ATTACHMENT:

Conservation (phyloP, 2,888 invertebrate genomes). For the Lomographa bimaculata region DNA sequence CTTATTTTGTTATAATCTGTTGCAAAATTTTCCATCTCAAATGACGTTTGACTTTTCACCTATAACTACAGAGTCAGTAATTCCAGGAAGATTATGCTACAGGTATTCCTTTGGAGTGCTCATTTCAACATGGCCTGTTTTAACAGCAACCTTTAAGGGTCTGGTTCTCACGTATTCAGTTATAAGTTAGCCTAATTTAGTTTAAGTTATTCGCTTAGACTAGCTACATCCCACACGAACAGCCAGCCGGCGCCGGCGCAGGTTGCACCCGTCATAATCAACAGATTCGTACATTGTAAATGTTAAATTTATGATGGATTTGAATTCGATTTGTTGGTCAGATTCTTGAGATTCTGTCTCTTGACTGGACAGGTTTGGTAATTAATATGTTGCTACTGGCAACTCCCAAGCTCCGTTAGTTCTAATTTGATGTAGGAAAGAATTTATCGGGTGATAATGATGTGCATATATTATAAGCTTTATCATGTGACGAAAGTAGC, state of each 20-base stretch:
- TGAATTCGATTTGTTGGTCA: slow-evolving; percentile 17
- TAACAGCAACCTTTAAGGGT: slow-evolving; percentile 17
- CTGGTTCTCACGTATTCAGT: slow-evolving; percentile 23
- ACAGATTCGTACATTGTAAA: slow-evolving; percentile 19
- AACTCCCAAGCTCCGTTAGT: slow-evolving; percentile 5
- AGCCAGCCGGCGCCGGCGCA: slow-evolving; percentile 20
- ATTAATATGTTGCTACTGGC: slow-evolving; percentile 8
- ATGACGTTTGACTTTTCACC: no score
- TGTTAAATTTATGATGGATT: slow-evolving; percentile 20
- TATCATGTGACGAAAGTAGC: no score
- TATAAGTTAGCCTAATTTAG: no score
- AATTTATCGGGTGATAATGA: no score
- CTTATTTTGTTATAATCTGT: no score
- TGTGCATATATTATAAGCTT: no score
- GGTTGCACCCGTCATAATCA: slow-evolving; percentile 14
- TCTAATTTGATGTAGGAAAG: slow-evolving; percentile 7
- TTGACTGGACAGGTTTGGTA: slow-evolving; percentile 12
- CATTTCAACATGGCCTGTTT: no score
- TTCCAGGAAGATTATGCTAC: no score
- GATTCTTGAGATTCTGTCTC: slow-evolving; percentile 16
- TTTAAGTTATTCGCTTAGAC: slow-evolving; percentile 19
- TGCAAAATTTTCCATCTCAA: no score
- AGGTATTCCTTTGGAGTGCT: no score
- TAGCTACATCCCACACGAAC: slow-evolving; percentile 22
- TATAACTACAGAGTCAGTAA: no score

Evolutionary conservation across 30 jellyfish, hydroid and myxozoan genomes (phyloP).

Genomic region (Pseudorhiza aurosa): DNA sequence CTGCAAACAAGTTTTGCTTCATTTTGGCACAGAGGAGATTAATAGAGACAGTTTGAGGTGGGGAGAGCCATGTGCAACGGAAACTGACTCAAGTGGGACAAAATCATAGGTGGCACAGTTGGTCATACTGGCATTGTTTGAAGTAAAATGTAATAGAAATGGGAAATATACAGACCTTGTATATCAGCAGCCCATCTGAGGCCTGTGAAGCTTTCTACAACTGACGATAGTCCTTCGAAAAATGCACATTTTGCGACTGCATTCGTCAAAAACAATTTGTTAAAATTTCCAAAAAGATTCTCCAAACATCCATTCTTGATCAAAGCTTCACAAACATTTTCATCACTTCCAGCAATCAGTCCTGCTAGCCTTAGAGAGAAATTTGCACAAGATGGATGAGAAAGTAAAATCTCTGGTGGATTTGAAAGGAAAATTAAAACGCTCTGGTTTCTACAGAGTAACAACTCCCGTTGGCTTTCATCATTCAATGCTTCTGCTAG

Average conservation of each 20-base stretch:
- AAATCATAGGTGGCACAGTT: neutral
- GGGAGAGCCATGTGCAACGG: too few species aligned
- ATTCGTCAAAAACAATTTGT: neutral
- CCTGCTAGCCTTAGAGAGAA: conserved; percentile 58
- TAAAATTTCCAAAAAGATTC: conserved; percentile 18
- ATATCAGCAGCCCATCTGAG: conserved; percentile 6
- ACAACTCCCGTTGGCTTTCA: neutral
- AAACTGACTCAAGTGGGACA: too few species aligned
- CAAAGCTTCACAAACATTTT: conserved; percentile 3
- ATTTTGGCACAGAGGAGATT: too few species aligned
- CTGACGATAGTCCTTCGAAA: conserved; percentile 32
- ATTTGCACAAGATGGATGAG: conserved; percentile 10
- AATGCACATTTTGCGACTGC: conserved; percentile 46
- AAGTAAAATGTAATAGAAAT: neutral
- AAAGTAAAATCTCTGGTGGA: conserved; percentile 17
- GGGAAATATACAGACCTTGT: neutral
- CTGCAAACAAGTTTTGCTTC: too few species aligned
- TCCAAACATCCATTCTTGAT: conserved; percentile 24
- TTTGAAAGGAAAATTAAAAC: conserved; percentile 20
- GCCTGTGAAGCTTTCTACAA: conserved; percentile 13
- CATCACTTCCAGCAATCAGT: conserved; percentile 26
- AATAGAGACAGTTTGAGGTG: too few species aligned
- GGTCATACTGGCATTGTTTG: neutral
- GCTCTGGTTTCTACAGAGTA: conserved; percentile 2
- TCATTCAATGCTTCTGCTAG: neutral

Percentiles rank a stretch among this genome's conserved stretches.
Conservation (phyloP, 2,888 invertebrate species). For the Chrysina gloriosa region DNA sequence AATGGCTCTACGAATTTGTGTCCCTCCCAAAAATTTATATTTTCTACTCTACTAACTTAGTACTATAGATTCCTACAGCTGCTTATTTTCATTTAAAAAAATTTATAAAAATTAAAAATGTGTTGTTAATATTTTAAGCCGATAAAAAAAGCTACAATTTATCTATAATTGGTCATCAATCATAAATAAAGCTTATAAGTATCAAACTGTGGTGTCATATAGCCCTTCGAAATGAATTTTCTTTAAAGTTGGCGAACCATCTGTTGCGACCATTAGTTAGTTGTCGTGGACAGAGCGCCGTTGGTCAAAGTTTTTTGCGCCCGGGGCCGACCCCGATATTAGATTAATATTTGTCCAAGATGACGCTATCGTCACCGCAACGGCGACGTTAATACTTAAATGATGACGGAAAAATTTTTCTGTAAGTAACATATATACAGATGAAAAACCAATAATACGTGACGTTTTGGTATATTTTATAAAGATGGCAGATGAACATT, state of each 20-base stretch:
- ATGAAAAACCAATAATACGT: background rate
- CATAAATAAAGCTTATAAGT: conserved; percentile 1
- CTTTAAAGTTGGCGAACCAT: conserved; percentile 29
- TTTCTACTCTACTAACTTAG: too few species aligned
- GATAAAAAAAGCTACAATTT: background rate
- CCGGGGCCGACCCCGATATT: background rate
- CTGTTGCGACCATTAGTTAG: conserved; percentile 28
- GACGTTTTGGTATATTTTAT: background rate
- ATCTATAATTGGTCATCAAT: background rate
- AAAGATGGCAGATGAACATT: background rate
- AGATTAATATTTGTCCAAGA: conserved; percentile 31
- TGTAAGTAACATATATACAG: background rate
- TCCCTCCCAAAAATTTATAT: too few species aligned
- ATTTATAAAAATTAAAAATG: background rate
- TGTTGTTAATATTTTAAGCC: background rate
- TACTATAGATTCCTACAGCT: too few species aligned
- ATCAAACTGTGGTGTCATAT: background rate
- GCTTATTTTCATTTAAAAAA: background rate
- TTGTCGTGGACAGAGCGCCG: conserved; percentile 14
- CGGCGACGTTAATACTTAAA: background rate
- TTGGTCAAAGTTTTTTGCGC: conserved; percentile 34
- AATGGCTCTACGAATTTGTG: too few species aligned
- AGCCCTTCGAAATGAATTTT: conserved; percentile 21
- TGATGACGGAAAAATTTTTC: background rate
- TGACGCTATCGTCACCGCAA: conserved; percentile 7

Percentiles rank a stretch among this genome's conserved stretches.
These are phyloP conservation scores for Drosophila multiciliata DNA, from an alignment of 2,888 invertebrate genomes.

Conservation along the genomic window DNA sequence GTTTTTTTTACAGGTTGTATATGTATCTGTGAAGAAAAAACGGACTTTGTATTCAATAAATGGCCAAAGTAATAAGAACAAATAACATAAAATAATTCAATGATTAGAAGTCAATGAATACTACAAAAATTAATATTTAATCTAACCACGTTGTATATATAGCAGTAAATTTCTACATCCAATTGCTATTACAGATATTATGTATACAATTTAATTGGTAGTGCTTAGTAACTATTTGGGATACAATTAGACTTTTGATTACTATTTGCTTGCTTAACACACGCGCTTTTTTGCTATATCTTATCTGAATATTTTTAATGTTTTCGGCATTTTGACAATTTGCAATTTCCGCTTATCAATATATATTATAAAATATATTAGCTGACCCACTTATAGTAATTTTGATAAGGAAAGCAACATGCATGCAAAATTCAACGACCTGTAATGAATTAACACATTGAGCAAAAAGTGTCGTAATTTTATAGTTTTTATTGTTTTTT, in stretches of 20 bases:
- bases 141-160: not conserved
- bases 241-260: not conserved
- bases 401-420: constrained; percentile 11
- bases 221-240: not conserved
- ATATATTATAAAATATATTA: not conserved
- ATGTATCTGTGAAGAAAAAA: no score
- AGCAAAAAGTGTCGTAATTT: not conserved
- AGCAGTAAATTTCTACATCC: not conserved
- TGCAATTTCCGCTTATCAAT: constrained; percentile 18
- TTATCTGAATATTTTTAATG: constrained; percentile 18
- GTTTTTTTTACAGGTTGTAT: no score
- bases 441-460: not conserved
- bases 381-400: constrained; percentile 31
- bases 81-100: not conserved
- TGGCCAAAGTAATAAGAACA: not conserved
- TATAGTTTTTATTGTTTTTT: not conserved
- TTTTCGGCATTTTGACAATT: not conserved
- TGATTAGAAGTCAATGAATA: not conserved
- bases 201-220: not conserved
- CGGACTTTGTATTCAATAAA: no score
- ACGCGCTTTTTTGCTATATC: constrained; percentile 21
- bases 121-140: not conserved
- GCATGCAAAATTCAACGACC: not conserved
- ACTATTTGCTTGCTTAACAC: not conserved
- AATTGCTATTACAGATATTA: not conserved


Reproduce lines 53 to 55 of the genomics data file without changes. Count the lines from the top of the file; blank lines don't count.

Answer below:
- GCTCTGGTTTCTACAGAGTA: conserved; percentile 2
- TCATTCAATGCTTCTGCTAG: neutral

Percentiles rank a stretch among this genome's conserved stretches.